By Michael Bilger
The old saying goes “you learn something new every day”. If you are in the Real Estate business in San Francisco and you have an inquisitive mind, you can learn about our city’s history on any given day!
Recently, Jennifer was searching through the MLS for the zillionth time and came across a property which had been marketed as being built by a famous architect, “Fredrick Nelson, Father of the Richmond District.” Her interest was immediately piqued because she had never heard of him. Because she always wants to learn more about how our fair city’s housing was developed over time, she assigned me a research project to discover who Fredrick Nelson was and why has he been attributed the title “Father of the Richmond District”.
Try as I might, I could not find any information on the famous architect “Fredrick Nelson”. I did, however, learn about a contractor turned builder/developer named Fernando Nelson, also know as the “Father of the Richmond District”. Aside from being an extremely prolific home builder (some have attributed over 4000 buildings in San Francisco to him!), Nelson seems to have been a fascinating character. He built his first home when he was only 16. He was an early automobile enthustiast, and as such, he set the record for the fatsest drive between San Francisco and LA in 1906; 18 hours and 13 minutes! He must have also been a bit of a showman, as there was apparently a short 10 minute film of his thrilling automotive adventure advertised at the Novelty Theatre.
Having first made a name for himself as a high-quality contractor in Noe Valley, the Castro and Duboce Park building Victorian and Edwardian homes, he set his sights on the “wilderness” north of Golden Gate Park to truly make his mark.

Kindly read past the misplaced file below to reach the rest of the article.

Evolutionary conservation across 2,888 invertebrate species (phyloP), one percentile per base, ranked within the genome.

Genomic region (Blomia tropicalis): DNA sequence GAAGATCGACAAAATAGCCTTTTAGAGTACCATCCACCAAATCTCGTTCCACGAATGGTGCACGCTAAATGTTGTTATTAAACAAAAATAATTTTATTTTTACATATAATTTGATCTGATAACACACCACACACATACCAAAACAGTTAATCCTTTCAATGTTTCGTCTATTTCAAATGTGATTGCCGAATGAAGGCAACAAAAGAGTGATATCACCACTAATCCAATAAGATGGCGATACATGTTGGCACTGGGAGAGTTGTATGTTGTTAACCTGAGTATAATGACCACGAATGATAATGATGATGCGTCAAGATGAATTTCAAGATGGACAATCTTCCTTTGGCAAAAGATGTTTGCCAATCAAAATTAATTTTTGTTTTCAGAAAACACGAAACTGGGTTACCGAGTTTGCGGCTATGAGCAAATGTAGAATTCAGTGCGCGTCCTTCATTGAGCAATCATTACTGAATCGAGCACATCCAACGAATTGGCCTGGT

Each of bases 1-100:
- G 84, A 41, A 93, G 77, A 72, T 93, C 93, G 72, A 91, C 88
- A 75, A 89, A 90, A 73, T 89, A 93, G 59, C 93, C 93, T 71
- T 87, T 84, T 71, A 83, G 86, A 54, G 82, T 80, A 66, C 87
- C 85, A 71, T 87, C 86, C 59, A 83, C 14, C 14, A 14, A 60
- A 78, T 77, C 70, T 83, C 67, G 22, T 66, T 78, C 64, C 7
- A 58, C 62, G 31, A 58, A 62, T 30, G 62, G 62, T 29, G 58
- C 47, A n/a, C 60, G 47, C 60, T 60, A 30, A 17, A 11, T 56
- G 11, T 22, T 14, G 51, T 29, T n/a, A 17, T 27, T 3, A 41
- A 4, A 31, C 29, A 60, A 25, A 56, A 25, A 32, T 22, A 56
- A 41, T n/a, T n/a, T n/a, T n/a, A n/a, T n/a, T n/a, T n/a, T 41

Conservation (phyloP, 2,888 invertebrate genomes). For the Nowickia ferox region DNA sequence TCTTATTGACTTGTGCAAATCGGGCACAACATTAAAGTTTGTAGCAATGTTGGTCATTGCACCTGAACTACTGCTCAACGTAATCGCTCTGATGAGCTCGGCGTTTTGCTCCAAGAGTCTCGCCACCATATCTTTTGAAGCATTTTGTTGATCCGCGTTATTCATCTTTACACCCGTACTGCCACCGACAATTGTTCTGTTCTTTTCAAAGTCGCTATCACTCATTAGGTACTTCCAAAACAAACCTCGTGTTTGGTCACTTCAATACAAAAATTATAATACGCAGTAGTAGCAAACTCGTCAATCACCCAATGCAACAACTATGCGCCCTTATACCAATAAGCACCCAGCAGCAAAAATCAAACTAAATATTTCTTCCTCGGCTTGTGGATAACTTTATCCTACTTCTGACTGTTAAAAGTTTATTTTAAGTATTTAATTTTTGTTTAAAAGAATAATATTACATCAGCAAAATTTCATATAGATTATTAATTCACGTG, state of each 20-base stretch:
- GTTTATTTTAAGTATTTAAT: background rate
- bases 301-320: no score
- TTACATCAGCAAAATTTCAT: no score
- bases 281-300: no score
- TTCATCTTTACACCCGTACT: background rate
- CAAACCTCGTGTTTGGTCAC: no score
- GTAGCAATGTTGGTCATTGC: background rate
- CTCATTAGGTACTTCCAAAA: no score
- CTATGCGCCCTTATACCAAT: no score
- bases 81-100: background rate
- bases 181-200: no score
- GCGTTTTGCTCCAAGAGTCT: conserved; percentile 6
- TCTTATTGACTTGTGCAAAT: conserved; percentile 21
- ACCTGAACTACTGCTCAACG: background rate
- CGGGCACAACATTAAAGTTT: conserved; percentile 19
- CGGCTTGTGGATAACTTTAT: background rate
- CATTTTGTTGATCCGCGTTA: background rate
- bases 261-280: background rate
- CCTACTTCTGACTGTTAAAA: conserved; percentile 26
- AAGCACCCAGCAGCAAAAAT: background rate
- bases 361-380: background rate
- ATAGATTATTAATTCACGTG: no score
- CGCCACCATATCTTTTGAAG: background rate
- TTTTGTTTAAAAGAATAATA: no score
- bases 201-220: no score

Though he did develop large tracts of land, Nelson didn’t make “tract homes”. He would build the home to his client’s budget and specifications, once he had a commitment from them. He generally used 2 floor plans, Plan A and Plan B, which he carried in his pocket, each plan on either side of an index card. Some variations of the plans were available by request, and exterior details could chosen from a pattern book or from embellishments Nelson bought in bulk. Many of his homes were designed to be later divided into two flats, with the plumbing all situated at the rear of the building. He also designed some homes with space at the rear to add an additional level, with a kitchen and porch.
Nelson himself lived in the neighborhood at 684 2nd at “C” street (now Cabrillo) while he developed the area, with his lumbermill and workshops nearby. He also built a home for his son, William here at 694 2nd. Nelson’s progress on his development was interrupted by the great quake on April 18, 1906, as the military confiscated his business’ lumber to build temporary housing. This didn’t slow his business down too much – by November of that year, Nelson had pre-sold a whole block of homes, from 4th-5th avenue between what is now Balboa and Cabrillo.
In researching Nelson, a property immediately came to mind that we had recently sold to a buyer on Arguello. It is a beautiful Edwardian, now serving as 2 TIC units. Though we can’t definitively confirm that it’s a Nelson , we have good reason to believe it is. First, the original parcel Nelson purchased for his development in the Richmond was said to be from “First” (Arguello) to Third Avenue and included “A, B, and C” streets (Anza, Balboa, Cabrillo). The home is in that parcel. However, the sweet giveaway is….donuts! The circular redwood embelishments! Nelson frequently used in a row above the entryway. We were very excited to be able to uncover what may be the history of our client’s new home!
I relied almost exclusively on outsidelands.org for research on this piece, an amazing resource that our team uses frequently. If you are not familiar with this organization, it is a non-profit dedicated to preserving and sharing the history of the city’s west side. You can show your support for this wonderful organization by making a Donation or by buying some interesting historical publications at their Online Store.
Below are the in depth articles from outsidelands.org that we used for reference. Take a moment to read them, they are chock full of fascinating details about Nelson and the development of the Richmond District!